Ervin Lázár is the creator of a genre we may safely call
Central European folk surrealism, which takes on the quality of a
hallucinatory exploration into that part of the soul where beauty, hope,
and yearning live in close proximity with the harsh realities of life.
The events within the castle and the pursuit of the MS are saturated in a tone of frivolity, where the chief topoi and motifs of European culture are turned inside out with an elegant and nonchalant sleight of a hand, a silk-gloved one. As an added bonus, the attentive reader gains a tremendous wealth of erudition in this totally pain-free process.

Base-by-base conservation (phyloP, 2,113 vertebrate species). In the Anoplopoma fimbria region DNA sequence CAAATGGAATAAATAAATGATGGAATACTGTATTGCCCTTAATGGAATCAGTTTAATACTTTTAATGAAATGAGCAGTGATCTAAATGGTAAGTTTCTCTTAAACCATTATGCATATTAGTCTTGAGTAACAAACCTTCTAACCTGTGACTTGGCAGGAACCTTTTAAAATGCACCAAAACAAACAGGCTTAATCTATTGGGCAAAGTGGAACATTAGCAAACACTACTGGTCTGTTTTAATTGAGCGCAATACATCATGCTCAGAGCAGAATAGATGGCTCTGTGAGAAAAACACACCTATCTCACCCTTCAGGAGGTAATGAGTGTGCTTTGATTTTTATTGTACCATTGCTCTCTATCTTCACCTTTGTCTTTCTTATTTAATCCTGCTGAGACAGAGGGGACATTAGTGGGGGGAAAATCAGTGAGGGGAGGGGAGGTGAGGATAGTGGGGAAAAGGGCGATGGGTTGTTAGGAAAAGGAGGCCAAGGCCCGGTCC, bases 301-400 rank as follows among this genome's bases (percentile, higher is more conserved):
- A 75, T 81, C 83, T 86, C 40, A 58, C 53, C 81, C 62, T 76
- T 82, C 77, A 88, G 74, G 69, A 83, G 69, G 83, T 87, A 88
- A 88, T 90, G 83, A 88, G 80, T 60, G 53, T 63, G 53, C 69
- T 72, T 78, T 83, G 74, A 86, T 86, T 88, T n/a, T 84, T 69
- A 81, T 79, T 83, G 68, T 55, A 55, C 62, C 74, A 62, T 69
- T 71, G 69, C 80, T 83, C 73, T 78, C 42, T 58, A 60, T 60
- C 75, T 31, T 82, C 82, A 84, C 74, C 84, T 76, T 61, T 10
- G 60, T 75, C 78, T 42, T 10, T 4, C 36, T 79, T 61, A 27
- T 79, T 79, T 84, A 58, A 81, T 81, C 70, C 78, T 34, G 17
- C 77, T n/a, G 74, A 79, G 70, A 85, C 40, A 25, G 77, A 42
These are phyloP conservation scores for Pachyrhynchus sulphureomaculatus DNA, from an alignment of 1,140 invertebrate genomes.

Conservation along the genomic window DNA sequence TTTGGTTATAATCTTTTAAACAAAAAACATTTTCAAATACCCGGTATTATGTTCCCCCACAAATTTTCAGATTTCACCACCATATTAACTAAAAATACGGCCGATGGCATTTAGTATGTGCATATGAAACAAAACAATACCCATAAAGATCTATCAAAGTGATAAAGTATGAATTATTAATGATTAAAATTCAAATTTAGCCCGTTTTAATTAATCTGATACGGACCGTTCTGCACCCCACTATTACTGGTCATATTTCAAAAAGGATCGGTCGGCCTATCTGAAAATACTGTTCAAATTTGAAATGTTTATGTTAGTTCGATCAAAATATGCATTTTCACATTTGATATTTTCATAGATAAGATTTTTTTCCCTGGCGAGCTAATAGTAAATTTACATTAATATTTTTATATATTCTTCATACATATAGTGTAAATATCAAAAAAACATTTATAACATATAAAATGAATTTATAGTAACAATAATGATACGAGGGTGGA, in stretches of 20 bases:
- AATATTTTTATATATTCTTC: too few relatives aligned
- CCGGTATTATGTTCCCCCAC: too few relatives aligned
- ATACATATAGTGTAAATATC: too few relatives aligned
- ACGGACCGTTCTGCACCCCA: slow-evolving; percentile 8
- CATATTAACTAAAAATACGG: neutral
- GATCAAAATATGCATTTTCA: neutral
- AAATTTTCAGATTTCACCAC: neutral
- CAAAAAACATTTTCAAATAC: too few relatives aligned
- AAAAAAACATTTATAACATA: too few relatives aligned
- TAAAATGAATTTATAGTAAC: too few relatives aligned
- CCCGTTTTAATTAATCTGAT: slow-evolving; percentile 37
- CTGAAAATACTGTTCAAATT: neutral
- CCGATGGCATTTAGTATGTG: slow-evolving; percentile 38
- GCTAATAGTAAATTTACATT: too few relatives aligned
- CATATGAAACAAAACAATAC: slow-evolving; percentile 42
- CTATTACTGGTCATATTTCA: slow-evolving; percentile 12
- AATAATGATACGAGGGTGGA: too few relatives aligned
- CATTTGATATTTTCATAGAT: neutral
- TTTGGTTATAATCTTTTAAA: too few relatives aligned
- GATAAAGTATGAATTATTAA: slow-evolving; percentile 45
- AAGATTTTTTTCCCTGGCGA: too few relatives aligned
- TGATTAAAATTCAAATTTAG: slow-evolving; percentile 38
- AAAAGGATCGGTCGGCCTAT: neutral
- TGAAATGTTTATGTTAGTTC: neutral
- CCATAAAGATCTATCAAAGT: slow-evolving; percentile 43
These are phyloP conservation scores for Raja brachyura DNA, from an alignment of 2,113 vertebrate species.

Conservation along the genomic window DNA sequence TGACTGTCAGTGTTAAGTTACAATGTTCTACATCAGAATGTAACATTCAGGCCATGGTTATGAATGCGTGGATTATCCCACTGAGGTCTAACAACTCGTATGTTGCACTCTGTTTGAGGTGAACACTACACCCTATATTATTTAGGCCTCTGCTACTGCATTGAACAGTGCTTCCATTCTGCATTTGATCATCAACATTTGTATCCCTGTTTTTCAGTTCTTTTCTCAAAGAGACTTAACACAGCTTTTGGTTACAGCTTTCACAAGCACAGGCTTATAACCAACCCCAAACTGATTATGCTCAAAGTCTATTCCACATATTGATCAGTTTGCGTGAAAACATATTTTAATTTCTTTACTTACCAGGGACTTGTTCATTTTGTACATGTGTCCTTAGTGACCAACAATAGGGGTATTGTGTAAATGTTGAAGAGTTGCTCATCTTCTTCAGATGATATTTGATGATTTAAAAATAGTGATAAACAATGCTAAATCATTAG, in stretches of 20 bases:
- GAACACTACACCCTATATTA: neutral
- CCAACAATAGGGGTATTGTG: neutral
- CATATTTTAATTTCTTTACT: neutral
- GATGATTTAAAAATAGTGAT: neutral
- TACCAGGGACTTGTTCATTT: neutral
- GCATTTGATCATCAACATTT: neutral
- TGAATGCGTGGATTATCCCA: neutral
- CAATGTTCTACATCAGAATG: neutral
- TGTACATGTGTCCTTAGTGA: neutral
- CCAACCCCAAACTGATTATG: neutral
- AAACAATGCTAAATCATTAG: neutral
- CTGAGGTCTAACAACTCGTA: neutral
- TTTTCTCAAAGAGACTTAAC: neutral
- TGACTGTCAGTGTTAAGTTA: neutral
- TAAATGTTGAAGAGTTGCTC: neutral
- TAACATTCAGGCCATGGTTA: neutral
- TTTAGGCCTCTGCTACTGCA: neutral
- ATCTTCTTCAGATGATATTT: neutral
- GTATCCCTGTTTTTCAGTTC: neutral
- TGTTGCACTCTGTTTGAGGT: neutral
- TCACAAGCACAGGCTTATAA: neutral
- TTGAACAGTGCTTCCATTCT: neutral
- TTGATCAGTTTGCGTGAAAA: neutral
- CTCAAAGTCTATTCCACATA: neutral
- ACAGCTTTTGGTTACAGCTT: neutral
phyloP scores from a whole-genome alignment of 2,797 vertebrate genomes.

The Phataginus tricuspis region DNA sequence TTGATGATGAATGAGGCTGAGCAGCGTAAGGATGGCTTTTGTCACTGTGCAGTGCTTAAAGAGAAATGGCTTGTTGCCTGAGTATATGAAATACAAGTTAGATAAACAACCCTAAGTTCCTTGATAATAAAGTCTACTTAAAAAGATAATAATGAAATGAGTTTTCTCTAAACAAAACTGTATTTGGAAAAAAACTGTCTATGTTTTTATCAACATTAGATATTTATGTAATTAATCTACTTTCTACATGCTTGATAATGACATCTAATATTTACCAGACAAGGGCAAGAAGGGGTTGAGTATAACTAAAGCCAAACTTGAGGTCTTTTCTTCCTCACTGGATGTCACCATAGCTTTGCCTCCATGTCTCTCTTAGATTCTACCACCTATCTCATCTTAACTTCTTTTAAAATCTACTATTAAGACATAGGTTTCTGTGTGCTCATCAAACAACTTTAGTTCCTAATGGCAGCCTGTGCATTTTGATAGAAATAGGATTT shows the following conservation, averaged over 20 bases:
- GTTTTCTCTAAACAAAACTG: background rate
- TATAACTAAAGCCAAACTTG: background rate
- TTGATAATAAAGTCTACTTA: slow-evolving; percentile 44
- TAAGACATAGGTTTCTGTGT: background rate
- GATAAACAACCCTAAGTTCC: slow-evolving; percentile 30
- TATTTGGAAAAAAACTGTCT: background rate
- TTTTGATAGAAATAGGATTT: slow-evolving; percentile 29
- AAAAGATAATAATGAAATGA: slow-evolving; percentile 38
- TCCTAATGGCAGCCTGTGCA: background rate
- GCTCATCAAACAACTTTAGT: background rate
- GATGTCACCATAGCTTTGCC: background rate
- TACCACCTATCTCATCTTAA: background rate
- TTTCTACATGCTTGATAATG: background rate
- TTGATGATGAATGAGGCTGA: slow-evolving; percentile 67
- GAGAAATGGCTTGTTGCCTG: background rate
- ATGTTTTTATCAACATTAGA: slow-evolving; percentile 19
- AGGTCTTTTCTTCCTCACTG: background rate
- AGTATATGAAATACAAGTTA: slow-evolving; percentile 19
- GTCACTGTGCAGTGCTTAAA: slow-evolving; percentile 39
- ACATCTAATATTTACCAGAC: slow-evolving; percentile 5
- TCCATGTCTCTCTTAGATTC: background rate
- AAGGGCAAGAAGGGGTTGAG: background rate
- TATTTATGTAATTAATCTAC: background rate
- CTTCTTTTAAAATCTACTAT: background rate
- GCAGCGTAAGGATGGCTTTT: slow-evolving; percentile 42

Captivity was a conscious emigration into the great events of a great era. Our world here, the world we were socialised into, is a small and shabby world. Being part of a small nation is usually not favourable for great prose and drama.
If one looked around, there were ten-storey apartment blocks stood
everywhere, as far as the eye could see... For me, the whole of this scenery was at once familiar and
reassuring. I had seen it continually since my childhood, an endless
cross-hatching grid extending outwards in every direction...
Spotless collars, handkerchiefs white as snow gleam around Emerenc
Szeredás; no sick person remains untended, no street unswept. Yet in the
world of consolidating socialism of the Hungary of the 1960s, the
harshness and strange lifestyle of this ex-servant somehow seems
irritating and inscrutable.